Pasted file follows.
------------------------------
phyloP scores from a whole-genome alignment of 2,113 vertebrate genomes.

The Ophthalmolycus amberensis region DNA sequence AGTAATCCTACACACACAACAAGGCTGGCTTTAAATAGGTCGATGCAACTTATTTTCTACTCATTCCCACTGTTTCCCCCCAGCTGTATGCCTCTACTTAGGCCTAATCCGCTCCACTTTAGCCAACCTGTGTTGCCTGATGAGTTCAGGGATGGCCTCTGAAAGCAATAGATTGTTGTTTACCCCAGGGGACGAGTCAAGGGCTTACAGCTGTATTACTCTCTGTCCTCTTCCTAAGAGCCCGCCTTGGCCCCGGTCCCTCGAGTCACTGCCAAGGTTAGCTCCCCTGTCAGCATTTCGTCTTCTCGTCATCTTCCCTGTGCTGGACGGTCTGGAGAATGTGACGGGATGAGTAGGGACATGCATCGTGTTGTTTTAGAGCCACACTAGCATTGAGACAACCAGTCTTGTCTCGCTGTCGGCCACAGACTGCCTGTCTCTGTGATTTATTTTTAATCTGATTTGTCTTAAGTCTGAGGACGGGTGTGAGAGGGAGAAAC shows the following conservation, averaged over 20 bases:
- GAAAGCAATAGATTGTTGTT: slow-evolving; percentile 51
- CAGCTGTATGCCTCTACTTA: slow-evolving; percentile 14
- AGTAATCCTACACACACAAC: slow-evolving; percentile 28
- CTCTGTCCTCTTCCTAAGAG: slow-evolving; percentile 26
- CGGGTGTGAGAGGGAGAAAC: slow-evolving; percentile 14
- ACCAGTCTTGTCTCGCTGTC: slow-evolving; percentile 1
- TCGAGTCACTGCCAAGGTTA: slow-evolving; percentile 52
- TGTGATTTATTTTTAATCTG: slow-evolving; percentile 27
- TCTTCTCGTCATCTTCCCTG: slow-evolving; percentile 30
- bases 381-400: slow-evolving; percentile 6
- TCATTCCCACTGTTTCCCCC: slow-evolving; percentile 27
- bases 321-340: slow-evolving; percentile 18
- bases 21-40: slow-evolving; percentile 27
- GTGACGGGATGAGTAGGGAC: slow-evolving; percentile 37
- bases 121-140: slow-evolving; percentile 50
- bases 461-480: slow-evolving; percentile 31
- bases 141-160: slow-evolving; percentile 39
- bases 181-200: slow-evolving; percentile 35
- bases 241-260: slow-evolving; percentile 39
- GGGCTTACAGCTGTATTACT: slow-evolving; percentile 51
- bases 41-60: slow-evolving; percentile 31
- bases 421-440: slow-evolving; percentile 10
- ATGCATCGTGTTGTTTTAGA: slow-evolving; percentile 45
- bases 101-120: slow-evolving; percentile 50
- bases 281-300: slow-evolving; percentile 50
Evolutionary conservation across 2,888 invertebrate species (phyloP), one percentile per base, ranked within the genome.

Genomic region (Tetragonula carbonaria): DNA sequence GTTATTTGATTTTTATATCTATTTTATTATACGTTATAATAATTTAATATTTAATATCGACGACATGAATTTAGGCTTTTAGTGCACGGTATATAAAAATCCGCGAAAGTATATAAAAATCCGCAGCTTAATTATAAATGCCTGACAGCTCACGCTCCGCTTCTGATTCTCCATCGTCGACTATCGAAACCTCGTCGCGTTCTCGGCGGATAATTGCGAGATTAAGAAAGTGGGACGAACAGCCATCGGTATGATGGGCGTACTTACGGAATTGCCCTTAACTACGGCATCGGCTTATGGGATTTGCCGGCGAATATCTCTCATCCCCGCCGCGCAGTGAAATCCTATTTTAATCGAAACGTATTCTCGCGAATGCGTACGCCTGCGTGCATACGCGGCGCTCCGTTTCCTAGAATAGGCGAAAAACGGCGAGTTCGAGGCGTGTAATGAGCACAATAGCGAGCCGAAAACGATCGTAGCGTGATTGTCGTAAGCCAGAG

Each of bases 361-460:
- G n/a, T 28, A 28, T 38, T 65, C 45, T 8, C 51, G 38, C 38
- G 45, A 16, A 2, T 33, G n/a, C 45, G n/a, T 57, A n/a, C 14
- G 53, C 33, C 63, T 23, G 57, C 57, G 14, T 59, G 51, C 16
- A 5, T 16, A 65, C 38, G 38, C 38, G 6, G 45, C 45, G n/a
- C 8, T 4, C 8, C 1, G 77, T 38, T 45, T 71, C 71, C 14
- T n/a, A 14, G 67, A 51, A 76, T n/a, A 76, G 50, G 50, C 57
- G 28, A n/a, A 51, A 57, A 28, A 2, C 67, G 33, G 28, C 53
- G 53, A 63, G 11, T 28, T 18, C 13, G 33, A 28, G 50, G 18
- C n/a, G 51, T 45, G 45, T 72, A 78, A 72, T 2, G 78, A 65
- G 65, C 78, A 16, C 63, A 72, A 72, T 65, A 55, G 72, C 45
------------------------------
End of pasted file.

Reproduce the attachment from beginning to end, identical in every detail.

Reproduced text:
phyloP scores from a whole-genome alignment of 2,113 vertebrate genomes.

The Ophthalmolycus amberensis region DNA sequence AGTAATCCTACACACACAACAAGGCTGGCTTTAAATAGGTCGATGCAACTTATTTTCTACTCATTCCCACTGTTTCCCCCCAGCTGTATGCCTCTACTTAGGCCTAATCCGCTCCACTTTAGCCAACCTGTGTTGCCTGATGAGTTCAGGGATGGCCTCTGAAAGCAATAGATTGTTGTTTACCCCAGGGGACGAGTCAAGGGCTTACAGCTGTATTACTCTCTGTCCTCTTCCTAAGAGCCCGCCTTGGCCCCGGTCCCTCGAGTCACTGCCAAGGTTAGCTCCCCTGTCAGCATTTCGTCTTCTCGTCATCTTCCCTGTGCTGGACGGTCTGGAGAATGTGACGGGATGAGTAGGGACATGCATCGTGTTGTTTTAGAGCCACACTAGCATTGAGACAACCAGTCTTGTCTCGCTGTCGGCCACAGACTGCCTGTCTCTGTGATTTATTTTTAATCTGATTTGTCTTAAGTCTGAGGACGGGTGTGAGAGGGAGAAAC shows the following conservation, averaged over 20 bases:
- GAAAGCAATAGATTGTTGTT: slow-evolving; percentile 51
- CAGCTGTATGCCTCTACTTA: slow-evolving; percentile 14
- AGTAATCCTACACACACAAC: slow-evolving; percentile 28
- CTCTGTCCTCTTCCTAAGAG: slow-evolving; percentile 26
- CGGGTGTGAGAGGGAGAAAC: slow-evolving; percentile 14
- ACCAGTCTTGTCTCGCTGTC: slow-evolving; percentile 1
- TCGAGTCACTGCCAAGGTTA: slow-evolving; percentile 52
- TGTGATTTATTTTTAATCTG: slow-evolving; percentile 27
- TCTTCTCGTCATCTTCCCTG: slow-evolving; percentile 30
- bases 381-400: slow-evolving; percentile 6
- TCATTCCCACTGTTTCCCCC: slow-evolving; percentile 27
- bases 321-340: slow-evolving; percentile 18
- bases 21-40: slow-evolving; percentile 27
- GTGACGGGATGAGTAGGGAC: slow-evolving; percentile 37
- bases 121-140: slow-evolving; percentile 50
- bases 461-480: slow-evolving; percentile 31
- bases 141-160: slow-evolving; percentile 39
- bases 181-200: slow-evolving; percentile 35
- bases 241-260: slow-evolving; percentile 39
- GGGCTTACAGCTGTATTACT: slow-evolving; percentile 51
- bases 41-60: slow-evolving; percentile 31
- bases 421-440: slow-evolving; percentile 10
- ATGCATCGTGTTGTTTTAGA: slow-evolving; percentile 45
- bases 101-120: slow-evolving; percentile 50
- bases 281-300: slow-evolving; percentile 50
Evolutionary conservation across 2,888 invertebrate species (phyloP), one percentile per base, ranked within the genome.

Genomic region (Tetragonula carbonaria): DNA sequence GTTATTTGATTTTTATATCTATTTTATTATACGTTATAATAATTTAATATTTAATATCGACGACATGAATTTAGGCTTTTAGTGCACGGTATATAAAAATCCGCGAAAGTATATAAAAATCCGCAGCTTAATTATAAATGCCTGACAGCTCACGCTCCGCTTCTGATTCTCCATCGTCGACTATCGAAACCTCGTCGCGTTCTCGGCGGATAATTGCGAGATTAAGAAAGTGGGACGAACAGCCATCGGTATGATGGGCGTACTTACGGAATTGCCCTTAACTACGGCATCGGCTTATGGGATTTGCCGGCGAATATCTCTCATCCCCGCCGCGCAGTGAAATCCTATTTTAATCGAAACGTATTCTCGCGAATGCGTACGCCTGCGTGCATACGCGGCGCTCCGTTTCCTAGAATAGGCGAAAAACGGCGAGTTCGAGGCGTGTAATGAGCACAATAGCGAGCCGAAAACGATCGTAGCGTGATTGTCGTAAGCCAGAG

Each of bases 361-460:
- G n/a, T 28, A 28, T 38, T 65, C 45, T 8, C 51, G 38, C 38
- G 45, A 16, A 2, T 33, G n/a, C 45, G n/a, T 57, A n/a, C 14
- G 53, C 33, C 63, T 23, G 57, C 57, G 14, T 59, G 51, C 16
- A 5, T 16, A 65, C 38, G 38, C 38, G 6, G 45, C 45, G n/a
- C 8, T 4, C 8, C 1, G 77, T 38, T 45, T 71, C 71, C 14
- T n/a, A 14, G 67, A 51, A 76, T n/a, A 76, G 50, G 50, C 57
- G 28, A n/a, A 51, A 57, A 28, A 2, C 67, G 33, G 28, C 53
- G 53, A 63, G 11, T 28, T 18, C 13, G 33, A 28, G 50, G 18
- C n/a, G 51, T 45, G 45, T 72, A 78, A 72, T 2, G 78, A 65
- G 65, C 78, A 16, C 63, A 72, A 72, T 65, A 55, G 72, C 45